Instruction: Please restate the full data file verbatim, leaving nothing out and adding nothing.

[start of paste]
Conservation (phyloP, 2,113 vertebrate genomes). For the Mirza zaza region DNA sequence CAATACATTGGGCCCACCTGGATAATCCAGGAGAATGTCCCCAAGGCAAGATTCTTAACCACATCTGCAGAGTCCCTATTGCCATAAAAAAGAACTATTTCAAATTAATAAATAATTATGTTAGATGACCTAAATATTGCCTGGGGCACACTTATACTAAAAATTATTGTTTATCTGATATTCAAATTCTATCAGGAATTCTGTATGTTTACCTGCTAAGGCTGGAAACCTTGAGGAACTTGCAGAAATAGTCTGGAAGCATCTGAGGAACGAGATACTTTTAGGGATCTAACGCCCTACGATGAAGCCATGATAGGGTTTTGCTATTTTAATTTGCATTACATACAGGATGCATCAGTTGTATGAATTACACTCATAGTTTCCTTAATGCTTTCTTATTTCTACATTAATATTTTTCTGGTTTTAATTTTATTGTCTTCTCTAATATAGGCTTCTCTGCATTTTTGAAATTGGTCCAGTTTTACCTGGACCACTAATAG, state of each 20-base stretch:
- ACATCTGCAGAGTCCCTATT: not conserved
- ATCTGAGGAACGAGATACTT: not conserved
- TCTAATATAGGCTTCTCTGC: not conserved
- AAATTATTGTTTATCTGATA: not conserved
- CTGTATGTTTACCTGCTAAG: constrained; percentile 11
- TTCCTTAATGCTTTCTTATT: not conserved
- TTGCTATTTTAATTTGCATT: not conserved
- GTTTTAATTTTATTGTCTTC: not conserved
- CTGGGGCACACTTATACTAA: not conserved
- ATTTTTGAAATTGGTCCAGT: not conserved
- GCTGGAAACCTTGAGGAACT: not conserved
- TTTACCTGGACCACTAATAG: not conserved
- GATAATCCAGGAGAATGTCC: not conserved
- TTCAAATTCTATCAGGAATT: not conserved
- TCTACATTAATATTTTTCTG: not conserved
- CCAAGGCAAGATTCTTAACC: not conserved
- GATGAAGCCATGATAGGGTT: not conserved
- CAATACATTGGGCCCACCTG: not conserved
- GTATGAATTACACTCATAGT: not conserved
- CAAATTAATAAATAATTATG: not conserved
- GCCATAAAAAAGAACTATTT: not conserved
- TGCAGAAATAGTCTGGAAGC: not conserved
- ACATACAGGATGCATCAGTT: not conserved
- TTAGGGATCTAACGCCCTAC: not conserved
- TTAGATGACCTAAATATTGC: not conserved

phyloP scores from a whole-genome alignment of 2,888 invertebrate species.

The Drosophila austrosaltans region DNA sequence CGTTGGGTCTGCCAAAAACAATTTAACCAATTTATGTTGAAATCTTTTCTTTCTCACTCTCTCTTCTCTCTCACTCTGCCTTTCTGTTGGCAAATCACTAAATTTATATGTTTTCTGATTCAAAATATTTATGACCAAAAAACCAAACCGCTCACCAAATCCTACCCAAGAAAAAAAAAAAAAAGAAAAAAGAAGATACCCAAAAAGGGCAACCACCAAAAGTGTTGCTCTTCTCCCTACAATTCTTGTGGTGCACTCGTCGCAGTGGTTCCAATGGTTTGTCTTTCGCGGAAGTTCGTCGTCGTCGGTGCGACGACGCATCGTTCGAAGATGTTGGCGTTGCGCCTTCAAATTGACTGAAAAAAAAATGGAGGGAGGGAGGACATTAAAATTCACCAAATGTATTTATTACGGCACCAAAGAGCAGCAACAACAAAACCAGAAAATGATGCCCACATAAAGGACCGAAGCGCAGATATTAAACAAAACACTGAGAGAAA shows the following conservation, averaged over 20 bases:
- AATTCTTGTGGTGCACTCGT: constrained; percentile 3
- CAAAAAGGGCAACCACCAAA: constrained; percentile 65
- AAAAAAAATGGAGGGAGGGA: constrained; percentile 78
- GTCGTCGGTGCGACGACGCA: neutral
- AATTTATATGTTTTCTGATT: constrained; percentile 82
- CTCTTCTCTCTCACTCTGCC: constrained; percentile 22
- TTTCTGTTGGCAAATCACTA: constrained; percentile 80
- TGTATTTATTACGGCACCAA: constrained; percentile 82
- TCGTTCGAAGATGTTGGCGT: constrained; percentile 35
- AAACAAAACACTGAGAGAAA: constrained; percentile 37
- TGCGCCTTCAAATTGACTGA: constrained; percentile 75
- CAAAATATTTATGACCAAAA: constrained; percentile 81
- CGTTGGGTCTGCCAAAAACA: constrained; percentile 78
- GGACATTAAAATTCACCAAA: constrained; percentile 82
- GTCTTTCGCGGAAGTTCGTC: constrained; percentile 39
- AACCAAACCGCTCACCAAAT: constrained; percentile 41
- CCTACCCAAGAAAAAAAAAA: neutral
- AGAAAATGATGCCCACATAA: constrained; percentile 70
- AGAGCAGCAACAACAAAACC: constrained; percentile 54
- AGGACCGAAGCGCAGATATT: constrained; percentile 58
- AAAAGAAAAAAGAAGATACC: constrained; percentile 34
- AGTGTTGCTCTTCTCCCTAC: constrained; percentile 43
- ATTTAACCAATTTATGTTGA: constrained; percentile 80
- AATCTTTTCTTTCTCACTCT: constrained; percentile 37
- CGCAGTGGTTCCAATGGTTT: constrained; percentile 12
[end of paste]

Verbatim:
Conservation (phyloP, 2,113 vertebrate genomes). For the Mirza zaza region DNA sequence CAATACATTGGGCCCACCTGGATAATCCAGGAGAATGTCCCCAAGGCAAGATTCTTAACCACATCTGCAGAGTCCCTATTGCCATAAAAAAGAACTATTTCAAATTAATAAATAATTATGTTAGATGACCTAAATATTGCCTGGGGCACACTTATACTAAAAATTATTGTTTATCTGATATTCAAATTCTATCAGGAATTCTGTATGTTTACCTGCTAAGGCTGGAAACCTTGAGGAACTTGCAGAAATAGTCTGGAAGCATCTGAGGAACGAGATACTTTTAGGGATCTAACGCCCTACGATGAAGCCATGATAGGGTTTTGCTATTTTAATTTGCATTACATACAGGATGCATCAGTTGTATGAATTACACTCATAGTTTCCTTAATGCTTTCTTATTTCTACATTAATATTTTTCTGGTTTTAATTTTATTGTCTTCTCTAATATAGGCTTCTCTGCATTTTTGAAATTGGTCCAGTTTTACCTGGACCACTAATAG, state of each 20-base stretch:
- ACATCTGCAGAGTCCCTATT: not conserved
- ATCTGAGGAACGAGATACTT: not conserved
- TCTAATATAGGCTTCTCTGC: not conserved
- AAATTATTGTTTATCTGATA: not conserved
- CTGTATGTTTACCTGCTAAG: constrained; percentile 11
- TTCCTTAATGCTTTCTTATT: not conserved
- TTGCTATTTTAATTTGCATT: not conserved
- GTTTTAATTTTATTGTCTTC: not conserved
- CTGGGGCACACTTATACTAA: not conserved
- ATTTTTGAAATTGGTCCAGT: not conserved
- GCTGGAAACCTTGAGGAACT: not conserved
- TTTACCTGGACCACTAATAG: not conserved
- GATAATCCAGGAGAATGTCC: not conserved
- TTCAAATTCTATCAGGAATT: not conserved
- TCTACATTAATATTTTTCTG: not conserved
- CCAAGGCAAGATTCTTAACC: not conserved
- GATGAAGCCATGATAGGGTT: not conserved
- CAATACATTGGGCCCACCTG: not conserved
- GTATGAATTACACTCATAGT: not conserved
- CAAATTAATAAATAATTATG: not conserved
- GCCATAAAAAAGAACTATTT: not conserved
- TGCAGAAATAGTCTGGAAGC: not conserved
- ACATACAGGATGCATCAGTT: not conserved
- TTAGGGATCTAACGCCCTAC: not conserved
- TTAGATGACCTAAATATTGC: not conserved

phyloP scores from a whole-genome alignment of 2,888 invertebrate species.

The Drosophila austrosaltans region DNA sequence CGTTGGGTCTGCCAAAAACAATTTAACCAATTTATGTTGAAATCTTTTCTTTCTCACTCTCTCTTCTCTCTCACTCTGCCTTTCTGTTGGCAAATCACTAAATTTATATGTTTTCTGATTCAAAATATTTATGACCAAAAAACCAAACCGCTCACCAAATCCTACCCAAGAAAAAAAAAAAAAAGAAAAAAGAAGATACCCAAAAAGGGCAACCACCAAAAGTGTTGCTCTTCTCCCTACAATTCTTGTGGTGCACTCGTCGCAGTGGTTCCAATGGTTTGTCTTTCGCGGAAGTTCGTCGTCGTCGGTGCGACGACGCATCGTTCGAAGATGTTGGCGTTGCGCCTTCAAATTGACTGAAAAAAAAATGGAGGGAGGGAGGACATTAAAATTCACCAAATGTATTTATTACGGCACCAAAGAGCAGCAACAACAAAACCAGAAAATGATGCCCACATAAAGGACCGAAGCGCAGATATTAAACAAAACACTGAGAGAAA shows the following conservation, averaged over 20 bases:
- AATTCTTGTGGTGCACTCGT: constrained; percentile 3
- CAAAAAGGGCAACCACCAAA: constrained; percentile 65
- AAAAAAAATGGAGGGAGGGA: constrained; percentile 78
- GTCGTCGGTGCGACGACGCA: neutral
- AATTTATATGTTTTCTGATT: constrained; percentile 82
- CTCTTCTCTCTCACTCTGCC: constrained; percentile 22
- TTTCTGTTGGCAAATCACTA: constrained; percentile 80
- TGTATTTATTACGGCACCAA: constrained; percentile 82
- TCGTTCGAAGATGTTGGCGT: constrained; percentile 35
- AAACAAAACACTGAGAGAAA: constrained; percentile 37
- TGCGCCTTCAAATTGACTGA: constrained; percentile 75
- CAAAATATTTATGACCAAAA: constrained; percentile 81
- CGTTGGGTCTGCCAAAAACA: constrained; percentile 78
- GGACATTAAAATTCACCAAA: constrained; percentile 82
- GTCTTTCGCGGAAGTTCGTC: constrained; percentile 39
- AACCAAACCGCTCACCAAAT: constrained; percentile 41
- CCTACCCAAGAAAAAAAAAA: neutral
- AGAAAATGATGCCCACATAA: constrained; percentile 70
- AGAGCAGCAACAACAAAACC: constrained; percentile 54
- AGGACCGAAGCGCAGATATT: constrained; percentile 58
- AAAAGAAAAAAGAAGATACC: constrained; percentile 34
- AGTGTTGCTCTTCTCCCTAC: constrained; percentile 43
- ATTTAACCAATTTATGTTGA: constrained; percentile 80
- AATCTTTTCTTTCTCACTCT: constrained; percentile 37
- CGCAGTGGTTCCAATGGTTT: constrained; percentile 12